The tools, they are downed, for now

Michael Carty recently published a piece where he was ruminating about how we switch off from the world via our devices. I responded by saying I don’t think the devices are the issue at hand. He asked me why, and I’ve been thinking on it.

And I’ve been thinking about it a lot.

I’m on leave for a couple of weeks now. I’m ready for this break. I’ve been ready to down my tools for a while now. But I’ve been wondering what I need a break from?

I find it easy to switch off from my work as soon as I walk out of the building. I find it easy to fall asleep at night. I eat well. I exercise well. I don’t have any compunctions about thinking about work when I’m not there. I enjoy discussing my profession and interests in my spare time.

But, this post from Julie Drybrough got me on the path. I have a sharp saw, but have I taken the time to sharpen it?

See, I’m fortunate.

By virtue of a raft of enormously generous, clever and wonderful people, I’ve been sharpening my saw regularly. More than that though, I have people who help me to flex different muscles, and who I appreciate in different ways. I value those relationships deeply for they keep me on the good and the true.

At the weekends and evenings, I try to keep myself free of distractions. It’s not easy, and being disciplined to be with the family is a quality I will always believe I can and should do better. But I don’t switch off from the tech around me. I just use it differently to when I’m at work.

It grates on me when people say you need to switch off from your devices. That mindfulness is about not being connected to tech. That’s all baloney.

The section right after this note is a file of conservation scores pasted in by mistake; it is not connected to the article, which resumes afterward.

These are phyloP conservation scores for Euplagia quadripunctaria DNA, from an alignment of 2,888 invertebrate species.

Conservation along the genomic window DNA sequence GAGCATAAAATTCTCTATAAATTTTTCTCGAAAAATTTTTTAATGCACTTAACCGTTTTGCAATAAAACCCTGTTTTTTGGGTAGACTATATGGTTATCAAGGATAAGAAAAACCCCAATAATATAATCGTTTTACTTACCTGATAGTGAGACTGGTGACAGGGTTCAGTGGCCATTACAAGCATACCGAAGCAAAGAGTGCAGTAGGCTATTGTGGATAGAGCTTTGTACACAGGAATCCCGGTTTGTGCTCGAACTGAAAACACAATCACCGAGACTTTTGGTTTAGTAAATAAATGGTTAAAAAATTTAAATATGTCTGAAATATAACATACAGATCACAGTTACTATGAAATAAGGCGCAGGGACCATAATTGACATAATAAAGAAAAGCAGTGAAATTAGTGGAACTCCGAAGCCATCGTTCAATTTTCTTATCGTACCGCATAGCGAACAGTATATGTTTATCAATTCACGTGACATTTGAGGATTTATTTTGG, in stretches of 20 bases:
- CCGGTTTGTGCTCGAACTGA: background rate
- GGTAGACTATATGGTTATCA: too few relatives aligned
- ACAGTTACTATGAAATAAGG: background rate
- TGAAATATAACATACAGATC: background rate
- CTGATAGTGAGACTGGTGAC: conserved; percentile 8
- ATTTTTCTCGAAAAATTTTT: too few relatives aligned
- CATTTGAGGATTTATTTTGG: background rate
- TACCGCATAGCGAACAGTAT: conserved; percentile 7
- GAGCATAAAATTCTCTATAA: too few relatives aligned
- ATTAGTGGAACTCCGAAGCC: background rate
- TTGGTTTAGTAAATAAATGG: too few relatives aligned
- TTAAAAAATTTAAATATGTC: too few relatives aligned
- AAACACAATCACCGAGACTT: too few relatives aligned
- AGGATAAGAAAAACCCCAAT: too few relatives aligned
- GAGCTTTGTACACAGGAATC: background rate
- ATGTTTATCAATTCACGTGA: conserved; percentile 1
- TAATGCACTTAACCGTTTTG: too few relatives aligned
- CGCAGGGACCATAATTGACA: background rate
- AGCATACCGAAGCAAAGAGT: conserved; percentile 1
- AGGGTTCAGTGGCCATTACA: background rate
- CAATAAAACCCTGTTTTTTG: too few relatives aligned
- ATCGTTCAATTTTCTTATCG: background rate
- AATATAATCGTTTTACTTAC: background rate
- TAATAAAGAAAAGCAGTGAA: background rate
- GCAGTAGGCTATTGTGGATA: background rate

I get serious itchiness when I feel like I haven’t tweeted or checked Twitter for the latets hottest news. But I also recognise that if I don’t, then life will just carry on. It’ll be ready for me regardless if I choose to be an active member or not. So I let things slide by and I am me.

I have no sage wisdom to deliver here. How we down tools is a deeply personal affair. Their are no absolutes in life, just lots of grey. We don’t need absolutes to live well. Neil Denny described it best when he said it’s about the delicious discomfort of not knowing. I’m deeply comfortable with that as an affair. I don’t need to be in control. I know that when I exercise control, things will happen. When I don’t, things will still happen.

See, I have carefully being putting into practise all the things I write about when I talk about positive psychology and the techniques related to it. I practise #3goodthings daily even though I don’t always share it. I have tried to create as much flow in my life as I can. That is, I arrange to do different activities to help me look after myself and help me be my best self. I accept that sometimes reality hits home and things aren’t always superfabulousamazeballssplendiferous. I share what I know freely to help others.

This has been crafted over a number of years. I’m not done. This isn’t me being perfect. This is me understanding myself very well. Today is a blessing. Tomorrow is an unknown but at least I’ve created things that can happen tomorrow well. If it goes awry, and life often does, then I regroup and carry on.

I also fully recognise that a break is much needed for me. People tend to say “back to reality” when they’re back from holiday. I’ve always tended to believe that your reality is always with you. I’m going to spend time in a reality with people I value and love. I find that to be true at work, with friends, with family, and with myself.

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Sukh Pabial

I'm an occupational psychologist by profession and am passionate about all things learning and development, creating holistic learning solutions and using positive psychology in the workforce.

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